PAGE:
Political devolution is well on it’s way in Greater Manchester, with the health and social care budget having been devolved last April and with the imminent election of the Metro Mayor in May. However, there have been criticisms over how representative those making the devolution deals are of the communities they make decisions for. In the week of International Women’s Day, Professor Francesca Gains looks at these issues and considers what devolution could do for women in Greater Manchester.
- Political parties can play a vital role in supporting aspiring candidates and in taking measures to ensure the inclusion of women on shortlists – something that hasn’t happened for the police and crime commissioner and mayoral elections
- The devolution deal ensures strong geographic representation of the local councils making up the combined authority but leads to a disparity in terms of getting women round the decision making table
- The new mayor could ensure womens’ inclusion at the cabinet table through appointing a female deputy mayor and ensuring each cabinet role held by a (male) leader has a female deputy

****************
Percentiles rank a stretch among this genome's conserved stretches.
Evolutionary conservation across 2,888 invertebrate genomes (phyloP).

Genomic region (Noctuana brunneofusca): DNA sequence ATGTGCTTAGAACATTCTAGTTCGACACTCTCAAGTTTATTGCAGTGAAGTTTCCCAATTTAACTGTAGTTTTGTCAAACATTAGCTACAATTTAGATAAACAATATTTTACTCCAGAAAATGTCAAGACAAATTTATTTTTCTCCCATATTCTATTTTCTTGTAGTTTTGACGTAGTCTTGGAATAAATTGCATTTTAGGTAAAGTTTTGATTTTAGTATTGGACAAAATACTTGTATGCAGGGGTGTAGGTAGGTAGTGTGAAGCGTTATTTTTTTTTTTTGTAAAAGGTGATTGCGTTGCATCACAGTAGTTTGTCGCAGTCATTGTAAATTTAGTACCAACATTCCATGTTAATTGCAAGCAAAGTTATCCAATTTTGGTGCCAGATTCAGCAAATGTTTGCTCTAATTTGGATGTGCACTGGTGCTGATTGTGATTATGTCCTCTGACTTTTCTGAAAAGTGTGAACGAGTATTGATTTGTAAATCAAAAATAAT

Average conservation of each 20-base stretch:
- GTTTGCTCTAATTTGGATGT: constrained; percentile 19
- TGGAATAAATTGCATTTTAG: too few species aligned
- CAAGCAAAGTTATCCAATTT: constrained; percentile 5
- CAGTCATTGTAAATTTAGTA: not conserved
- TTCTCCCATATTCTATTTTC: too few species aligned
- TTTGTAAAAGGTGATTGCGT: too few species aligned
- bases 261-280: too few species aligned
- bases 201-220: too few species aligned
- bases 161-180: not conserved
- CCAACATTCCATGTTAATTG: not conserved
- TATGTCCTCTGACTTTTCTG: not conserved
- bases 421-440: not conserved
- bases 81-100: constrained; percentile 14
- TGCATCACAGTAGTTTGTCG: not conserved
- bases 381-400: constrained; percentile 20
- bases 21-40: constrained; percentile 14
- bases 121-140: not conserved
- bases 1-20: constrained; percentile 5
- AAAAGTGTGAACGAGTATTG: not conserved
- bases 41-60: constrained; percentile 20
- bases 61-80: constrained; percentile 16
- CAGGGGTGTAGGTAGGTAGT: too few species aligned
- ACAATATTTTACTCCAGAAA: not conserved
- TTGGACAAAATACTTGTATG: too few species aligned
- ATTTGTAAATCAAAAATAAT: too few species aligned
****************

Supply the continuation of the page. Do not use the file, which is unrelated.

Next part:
- Understanding the gendered patterns to policy problems will be crucial for the new Mayor when considering how to use the new devolved powers over crime and policing, housing and transport
- Policy developments flowing from devolved budgets need to be informed by good quality advice about how to ensure improved gender equality
Greater Manchester along with several other combined authorities with ‘devo deals’ are about to enter a period of campaigning ahead of the election of a new ‘metro mayor’ on the 4th May. The deal to accept a new elected metro mayor to lead a cabinet of the leaders of the ten local authorities in the Greater Manchester Combined Authority (GMCA) was signed back in November 2015 by the leaders of the authorities involved, the region’s Police and Crime Commissioner and the then Chancellor, George Osborne. As the only female leader (of Stockport Council – one of the 10 local authorities in the GMCA) couldn’t attend, the occasion was captured by a picture of eleven white men making the deal.